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Whenever I’m asked about my childhood I have to pull memories from the depth of my soul. I know I had a good childhood. I can feel it. I always felt safe and protected, there was always food on the table and a roof over my head but nothing really sticks out in my mind.

FAMILY
By
Vanessa Grillone

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Whenever I’m asked about my childhood I have to pull memories from the depth of my soul. I know I had a good childhood. I can feel it. I always felt safe and protected, there was always food on the table and a roof over my head but nothing really sticks out in my mind.

Whenever I’m asked about my childhood I have to pull memories from the depth of mysoul. I know I had a good childhood. I can feel it. I always felt safe and protected, therewas always food on the table and a roof over my head but nothing really sticks out in mymind.

My mom remembers everything. She will often tell me stories about the time we went tothe beach and I ran around naked; throwing my diaper in the water while she trailedbehind me feigning embarrassment. Or about the time that my dad bought her a camerafor Christmas, I was four years old. I made a huge fuss to hold the camera andimmediately dropped it, scrunching my face and saying oh shiiiiiittttt in my Minnie Mousevoice. Or about the time they signed me up for skating lessons and I cried the entirehour, while they laughed from behind the bleachers.

But you were so cute! That’s why we were laughing, my dad said on the drive homewhen I refused to talk to them.

That doesn’t make any sense! I screamed before I fell asleep in the car, all of the fallingdown and crying had tuckered me out.

I don’t remember any of this. I didn’t begin writing in my diary until I was twelve so I can’t confirm nor deny how true my mom’s stories are. To me it’s like one minute I’m learning how to tie my shoes and ride a bike. The next minute, my dad is teaching me how to drive. I can see him out of the corner of my eye making the sign of the crossover and over as I take a risky left hand turn as the light changes to yellow. Next thing I know, I’m twenty-eight and walking down the aisle watching my dad make those same signs out of the corner of my eye. This time a little more slowly and with a little less fear in his eyes.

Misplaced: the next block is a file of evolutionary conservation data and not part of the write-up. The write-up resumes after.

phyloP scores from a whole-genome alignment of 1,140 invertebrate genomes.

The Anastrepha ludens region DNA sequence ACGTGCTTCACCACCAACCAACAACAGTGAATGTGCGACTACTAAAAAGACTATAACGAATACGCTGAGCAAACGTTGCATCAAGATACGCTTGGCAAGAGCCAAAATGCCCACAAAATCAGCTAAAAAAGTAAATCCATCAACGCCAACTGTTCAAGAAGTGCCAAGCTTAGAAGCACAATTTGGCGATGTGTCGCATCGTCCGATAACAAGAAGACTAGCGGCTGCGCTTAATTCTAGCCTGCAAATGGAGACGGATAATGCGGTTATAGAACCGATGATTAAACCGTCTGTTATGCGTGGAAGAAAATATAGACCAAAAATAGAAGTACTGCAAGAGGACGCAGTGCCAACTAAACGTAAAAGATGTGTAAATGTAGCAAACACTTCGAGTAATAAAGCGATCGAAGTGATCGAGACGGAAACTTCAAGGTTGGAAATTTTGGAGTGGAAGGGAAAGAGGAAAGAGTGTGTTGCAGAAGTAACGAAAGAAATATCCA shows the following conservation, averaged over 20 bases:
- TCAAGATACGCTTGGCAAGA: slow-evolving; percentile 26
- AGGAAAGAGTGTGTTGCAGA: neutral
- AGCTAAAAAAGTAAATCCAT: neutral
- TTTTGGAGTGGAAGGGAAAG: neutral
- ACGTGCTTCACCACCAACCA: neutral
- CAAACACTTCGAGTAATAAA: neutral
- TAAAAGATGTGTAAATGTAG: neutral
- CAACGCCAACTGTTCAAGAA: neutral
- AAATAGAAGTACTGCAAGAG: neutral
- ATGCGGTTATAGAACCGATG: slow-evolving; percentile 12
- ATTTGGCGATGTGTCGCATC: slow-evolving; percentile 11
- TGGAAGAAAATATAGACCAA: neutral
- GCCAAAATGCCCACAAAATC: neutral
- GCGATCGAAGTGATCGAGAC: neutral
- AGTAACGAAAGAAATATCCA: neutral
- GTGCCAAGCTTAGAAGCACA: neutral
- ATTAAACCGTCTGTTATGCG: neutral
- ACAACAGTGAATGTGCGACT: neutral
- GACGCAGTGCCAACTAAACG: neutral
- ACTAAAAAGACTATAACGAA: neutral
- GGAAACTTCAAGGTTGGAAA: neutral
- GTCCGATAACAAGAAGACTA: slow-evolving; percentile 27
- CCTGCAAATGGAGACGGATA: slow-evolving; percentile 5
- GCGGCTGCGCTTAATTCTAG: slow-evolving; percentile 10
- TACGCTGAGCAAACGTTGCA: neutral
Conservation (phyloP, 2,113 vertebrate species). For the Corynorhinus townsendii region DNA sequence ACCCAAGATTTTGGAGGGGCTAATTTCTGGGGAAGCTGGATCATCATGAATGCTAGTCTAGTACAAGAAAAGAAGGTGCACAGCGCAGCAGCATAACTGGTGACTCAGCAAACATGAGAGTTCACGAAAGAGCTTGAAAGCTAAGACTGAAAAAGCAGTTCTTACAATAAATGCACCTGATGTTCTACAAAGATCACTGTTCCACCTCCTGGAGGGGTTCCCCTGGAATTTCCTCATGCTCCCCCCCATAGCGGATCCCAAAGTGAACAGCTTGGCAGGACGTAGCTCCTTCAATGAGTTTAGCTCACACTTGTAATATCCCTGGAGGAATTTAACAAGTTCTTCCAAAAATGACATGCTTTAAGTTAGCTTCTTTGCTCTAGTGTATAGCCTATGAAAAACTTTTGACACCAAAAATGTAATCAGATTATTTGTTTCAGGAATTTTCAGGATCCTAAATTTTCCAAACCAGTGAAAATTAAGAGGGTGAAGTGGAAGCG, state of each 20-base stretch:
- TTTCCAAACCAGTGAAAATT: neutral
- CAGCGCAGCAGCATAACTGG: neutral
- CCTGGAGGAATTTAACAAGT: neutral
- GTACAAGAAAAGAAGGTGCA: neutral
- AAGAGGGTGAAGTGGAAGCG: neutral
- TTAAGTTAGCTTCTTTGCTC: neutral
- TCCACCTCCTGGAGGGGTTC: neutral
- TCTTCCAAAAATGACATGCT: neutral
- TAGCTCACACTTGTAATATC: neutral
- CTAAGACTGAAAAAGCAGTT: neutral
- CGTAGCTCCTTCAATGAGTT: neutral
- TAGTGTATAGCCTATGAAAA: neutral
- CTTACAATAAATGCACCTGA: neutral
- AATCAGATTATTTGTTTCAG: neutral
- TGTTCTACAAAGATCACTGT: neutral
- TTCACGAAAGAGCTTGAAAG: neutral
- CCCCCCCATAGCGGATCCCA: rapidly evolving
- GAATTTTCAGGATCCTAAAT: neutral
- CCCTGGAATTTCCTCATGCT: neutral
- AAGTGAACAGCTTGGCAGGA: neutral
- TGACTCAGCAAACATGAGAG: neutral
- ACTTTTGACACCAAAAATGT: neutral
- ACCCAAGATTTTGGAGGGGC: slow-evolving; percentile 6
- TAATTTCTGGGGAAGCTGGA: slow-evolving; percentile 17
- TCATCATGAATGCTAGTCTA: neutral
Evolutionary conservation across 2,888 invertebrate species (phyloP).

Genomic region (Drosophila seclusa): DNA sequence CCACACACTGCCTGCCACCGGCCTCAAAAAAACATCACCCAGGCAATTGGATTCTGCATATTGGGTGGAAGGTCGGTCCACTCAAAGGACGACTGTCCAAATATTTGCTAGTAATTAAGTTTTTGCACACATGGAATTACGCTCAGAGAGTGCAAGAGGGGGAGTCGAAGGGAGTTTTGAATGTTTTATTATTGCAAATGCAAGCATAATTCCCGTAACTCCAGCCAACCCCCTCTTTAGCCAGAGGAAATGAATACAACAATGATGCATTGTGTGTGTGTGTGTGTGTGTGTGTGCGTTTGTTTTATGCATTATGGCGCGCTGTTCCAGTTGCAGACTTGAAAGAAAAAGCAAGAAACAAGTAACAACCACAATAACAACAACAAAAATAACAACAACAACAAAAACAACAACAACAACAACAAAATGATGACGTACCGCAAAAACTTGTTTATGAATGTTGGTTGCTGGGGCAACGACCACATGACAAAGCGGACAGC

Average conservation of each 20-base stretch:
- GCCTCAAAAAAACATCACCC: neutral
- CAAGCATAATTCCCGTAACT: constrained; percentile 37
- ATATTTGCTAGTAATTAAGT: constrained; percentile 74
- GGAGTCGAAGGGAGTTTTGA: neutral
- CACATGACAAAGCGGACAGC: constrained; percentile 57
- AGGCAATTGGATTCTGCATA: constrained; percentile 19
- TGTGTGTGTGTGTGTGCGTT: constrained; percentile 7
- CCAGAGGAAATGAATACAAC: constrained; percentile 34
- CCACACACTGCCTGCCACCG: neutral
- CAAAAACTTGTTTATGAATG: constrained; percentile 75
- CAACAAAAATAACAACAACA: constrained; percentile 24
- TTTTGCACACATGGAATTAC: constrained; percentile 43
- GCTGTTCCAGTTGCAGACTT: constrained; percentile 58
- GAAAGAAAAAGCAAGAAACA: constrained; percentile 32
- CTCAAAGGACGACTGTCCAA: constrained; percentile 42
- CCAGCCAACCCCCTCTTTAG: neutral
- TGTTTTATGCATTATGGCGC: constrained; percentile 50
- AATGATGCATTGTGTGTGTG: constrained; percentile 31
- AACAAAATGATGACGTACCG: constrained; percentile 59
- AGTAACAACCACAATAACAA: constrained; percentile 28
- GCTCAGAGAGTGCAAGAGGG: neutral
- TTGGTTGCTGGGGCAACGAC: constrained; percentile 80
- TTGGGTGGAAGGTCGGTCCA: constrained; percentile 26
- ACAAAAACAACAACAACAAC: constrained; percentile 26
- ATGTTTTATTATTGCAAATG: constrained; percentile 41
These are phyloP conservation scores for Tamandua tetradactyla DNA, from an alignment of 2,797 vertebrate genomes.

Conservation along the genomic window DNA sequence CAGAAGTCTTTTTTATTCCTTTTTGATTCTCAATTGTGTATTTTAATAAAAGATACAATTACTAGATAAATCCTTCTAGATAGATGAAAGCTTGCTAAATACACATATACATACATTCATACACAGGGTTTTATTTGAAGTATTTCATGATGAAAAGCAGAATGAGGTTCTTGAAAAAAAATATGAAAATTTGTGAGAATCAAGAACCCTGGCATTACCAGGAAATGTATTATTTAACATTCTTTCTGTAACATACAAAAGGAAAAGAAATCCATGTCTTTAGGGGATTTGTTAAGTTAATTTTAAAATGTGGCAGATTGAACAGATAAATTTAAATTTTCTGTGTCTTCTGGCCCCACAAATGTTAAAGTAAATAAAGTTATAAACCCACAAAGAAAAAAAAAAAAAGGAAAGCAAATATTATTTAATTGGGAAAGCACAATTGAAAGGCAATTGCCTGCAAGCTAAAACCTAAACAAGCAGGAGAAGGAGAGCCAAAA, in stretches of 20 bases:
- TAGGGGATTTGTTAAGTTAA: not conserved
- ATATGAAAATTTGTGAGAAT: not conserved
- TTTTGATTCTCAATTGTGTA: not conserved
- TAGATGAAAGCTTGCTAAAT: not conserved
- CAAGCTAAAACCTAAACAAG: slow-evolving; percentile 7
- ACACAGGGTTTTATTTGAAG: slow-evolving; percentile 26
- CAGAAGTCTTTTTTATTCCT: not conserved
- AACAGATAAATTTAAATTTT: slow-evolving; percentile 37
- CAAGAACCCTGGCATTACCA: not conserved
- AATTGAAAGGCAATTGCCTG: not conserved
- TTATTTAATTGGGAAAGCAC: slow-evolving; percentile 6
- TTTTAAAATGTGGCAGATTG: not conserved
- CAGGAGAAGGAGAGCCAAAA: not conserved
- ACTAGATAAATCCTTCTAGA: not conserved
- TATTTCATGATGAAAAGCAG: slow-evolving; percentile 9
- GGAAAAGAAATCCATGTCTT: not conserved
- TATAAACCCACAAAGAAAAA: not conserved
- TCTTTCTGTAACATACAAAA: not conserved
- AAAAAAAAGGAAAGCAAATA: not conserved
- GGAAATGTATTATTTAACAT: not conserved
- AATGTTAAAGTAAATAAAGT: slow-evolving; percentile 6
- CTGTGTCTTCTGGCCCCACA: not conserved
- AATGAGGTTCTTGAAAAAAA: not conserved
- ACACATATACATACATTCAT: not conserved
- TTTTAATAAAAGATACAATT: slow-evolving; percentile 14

Now I have a husband, a mortgage, and a line of credit that paid for our huge Italian andPortuguese wedding (don’t get me started on the midnight fish buffet). We had to book three adjoining halls for this wedding. We invited everyone. My immediate family, my mom’s aunts and uncles, my dad’s aunts and uncles, their cousins, their cousins' kids,old neighbours, old friends, and my friends’ parents and siblings. We even invited myparents’ dog’s dog walker - and the dog died two years before I got engaged. Thatadded up to 150 people, just on my side.

When most brides think of their wedding, they often transport to the moment they seetheir almost-husband at the end of the aisle. They remember his face, his smile, andwhether or not he shed any tears (Brian did not). They remember what song wasplaying as they walked in-tandem with the music, one arm linked with their father’s andthe other holding a beautiful bouquet of expensive-out-of-season flowers.

When I think about my wedding day, the first image that comes to mind is the momentjust after I slid on my dress. I had a full face of natural-looking makeup; my hair curled in a way that was reminiscent of a 1950’s Hollywood actress. My mother, Nonna, andAvoa walked into my childhood bedroom. Avoa began to cry immediately while Nonnadid the sign of the cross so swiftly and repeatedly, her arms became a Catholic blur.

Over the flash of the photographer’s camera my mother whispered, I wasn’t so sureabout a blush coloured wedding dress but you look like an absolute princess. Shepulled me in for a hug then helped me put on my earrings, the same pearl studs shewore on her wedding day. Avoa walked into my closet with a satin jewellery bagmumbling under her breath, while Nonna put a tiny packet of salt (that she stole fromthe local coffee shop) into my dress. She sewed a little pocket where my left breast sat,just for it. She patted my breast with a smile, Now you’ll be protected. Make sure you’rewearing red mutandine.